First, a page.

America - Front
America - Back
By Evan Norris 05th Mar 2019 | 3,487 views
It's refreshing to find a game like Aragami that throws itself so wholeheartedly into a single video game conceit. While a lot of modern games toss out wide, unfocused nets to collect the largest group of consumers, titles like Aragami focus like a laser on a small, dedicated fanbase that relishes a particular theme—stealth, in this case. For stealth diehards, this is a title worth your consideration; for all others, due to some simple artificial intelligence, clumsy presentation, and finicky mechanics, it's probably best reserved as a rental.
Set in feudal Japan, Aragami follows the titular vengeful spirit summoned by a mysterious woman named Yamiko. Imprisoned by the Kaiho, an army of light adepts, Yamiko has used her remaining power to project herself outside her prison and call into reality a soulless, shadowy vessel in the Aragami. In a single night—the light of the sun will destroy the spirit—Aragami skulks across 13 open-ended maps, avoiding Kaiho sentries, collecting talismans, and triggering strange memories of Yamiko's childhood and young adult life.
The story in Aragami starts rather meekly, but swells to something special by the final chapter. The writers at developer Lince Works telegraph more than a few end-game twists, sure, but some of the finer, more emotionally-powerful details are saved for unexpected, explosive revelations in chapter 13. Lince Works also deserves attention for turning the traditional video game narrative on its head—in Aragami the forces of shadow are the protagonists and the army of light the enemy—and by embracing moral ambiguity in its mythology. This is a tale that will stick with you long after it's over, particularly if you also finish the prequel campaign "Nightfall", bundled in the Shadow Edition.
For those unfamiliar with Aragami, which first launched in 2016, it's a third-person stealth action game designed around light and shadow. The wraith-like Aragami remains secluded and powerful in darkness, but in light he is visible to roaming guards and he slowly loses his "Shadow Essence," which powers his teleport ability, "Shadow Leap," plus other mystical powers. Along the way, by collecting scrolls hidden across each map, Aragami can unlock new shadow techniques like timed invisibility and throwing knives, but Shadow Leap will be the player's truest and most common companion.
Being able to leap from shadow to shadow maintains the feeling of being a stealthy, quick-moving ninja warrior, but it can be a little fussy, in both the main adventure and the add-on campaign. First, it's often difficult to distinguish between true shadows—those that allow a quick leap—and dimly lit areas, and second, lining up a teleport move, especially onto a raised surface or roof, sometimes requires a lot of micro-adjustments to the analog stick. This is particularly daunting if the area is on high alert and troubled guards are swarming around you. Sometimes, when everything clicks, you will zoom across a courtyard or bounce over a rooftop like an invisible terror; other times, when shadows and cursors refuse to play nice, you'll find yourself fighting against the controls.
Luckily, you can erase mistakes thanks to some dim-witted AI enemies. While the level designs in Aragami are extraordinary—they're filled with secret routes, side paths, and optional treasures—the archers and sentries that populate them follow the same tired routes and react in the same exploitable ways.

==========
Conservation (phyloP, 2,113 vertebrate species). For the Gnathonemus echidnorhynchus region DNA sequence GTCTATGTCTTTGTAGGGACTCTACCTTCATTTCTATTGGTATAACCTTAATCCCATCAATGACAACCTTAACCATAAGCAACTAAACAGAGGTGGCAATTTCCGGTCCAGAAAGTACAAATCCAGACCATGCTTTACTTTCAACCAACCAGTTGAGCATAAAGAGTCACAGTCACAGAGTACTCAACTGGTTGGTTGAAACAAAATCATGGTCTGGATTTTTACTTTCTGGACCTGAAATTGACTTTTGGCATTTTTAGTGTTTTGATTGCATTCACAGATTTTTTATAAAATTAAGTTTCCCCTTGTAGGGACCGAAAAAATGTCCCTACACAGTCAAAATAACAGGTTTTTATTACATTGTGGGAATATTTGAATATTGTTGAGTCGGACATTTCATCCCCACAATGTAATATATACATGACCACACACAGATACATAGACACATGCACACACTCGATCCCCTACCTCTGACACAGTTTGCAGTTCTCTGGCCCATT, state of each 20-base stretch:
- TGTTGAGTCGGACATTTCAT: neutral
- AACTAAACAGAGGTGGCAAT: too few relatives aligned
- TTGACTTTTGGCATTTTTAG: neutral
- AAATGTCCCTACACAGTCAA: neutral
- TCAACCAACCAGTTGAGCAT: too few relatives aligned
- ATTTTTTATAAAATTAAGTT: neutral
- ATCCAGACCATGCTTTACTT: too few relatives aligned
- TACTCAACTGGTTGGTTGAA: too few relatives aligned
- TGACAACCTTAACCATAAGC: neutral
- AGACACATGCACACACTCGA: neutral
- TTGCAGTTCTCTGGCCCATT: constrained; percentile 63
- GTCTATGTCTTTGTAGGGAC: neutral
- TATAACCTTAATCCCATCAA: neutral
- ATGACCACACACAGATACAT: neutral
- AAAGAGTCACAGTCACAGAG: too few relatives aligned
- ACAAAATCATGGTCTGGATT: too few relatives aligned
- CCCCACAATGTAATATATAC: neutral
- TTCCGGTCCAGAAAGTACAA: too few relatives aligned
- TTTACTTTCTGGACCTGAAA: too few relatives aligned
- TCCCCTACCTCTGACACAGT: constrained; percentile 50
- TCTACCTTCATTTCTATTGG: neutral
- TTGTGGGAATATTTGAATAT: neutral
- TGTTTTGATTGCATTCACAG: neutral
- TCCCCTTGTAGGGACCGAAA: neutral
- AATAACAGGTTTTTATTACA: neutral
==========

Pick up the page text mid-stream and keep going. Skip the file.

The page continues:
The DLC campaign Nightfall, included in the Shadow Edition, shares the same attributes as the base campaign: flexible stealth action, outstanding level design, fussy controls, and unsophisticated AI. It follows two shadow adepts ahead of the events of the main game (be sure to play the add-on after Aragami proper, as it spoils some major plot points). The story here is as good or even better than the central narrative. It is, once again, morally gray, and introduces some very complicated characters.
Even though Nightfall is more of the same, it sports a few unique qualities, including two playable characters, a partner mechanic called "Twin Shadow" that allows simultaneous take-downs, and some new level design quirks, including a tailing mission.
The base Aragami experience should take about six to eight hours—some of its individual levels are massive—and Nightfall another 60-90 minutes, but there are options outside a single playthrough. You can return to levels to find collectible scrolls (or katanas in Nightfall), achieve higher ranks, and collect seals, which unlock several alternate costumes. One seal is earned for "never detected", another for "no enemies killed", and a third for "all threats killed". The game also supports online co-op play, but the lobbies are pretty empty these days.
Aragami is a budget title, and nowhere is that felt more than in graphics and sound. The game tries to hide some graphical warts with comic book-style cel shading, but the wooden models, short draw distance, and low-polygon environments find a way through. There's a general clumsiness to the game, particularly in cinematic cut-scenes, where characters' mouths never move and subtitles shrink when the text box gets too crowded. There's a great story and some fine stealth ideas in Aragami, but its audiovisual design doesn't do them any favors.
If you can look past some low-budget graphics, there's a nice stealth experience waiting for you in Aragami, particularly if you flock to games like Tenchu and Metal Gear Solid. Its shadow mechanics are a bit wonky and its AI enemies obtuse, but its level layouts, replay value, and improvisational covert action are admirable. Furthermore, it's a game that's unabashedly focused on stealth, when so many modern titles treat it as an afterthought or relegate it to a side mission.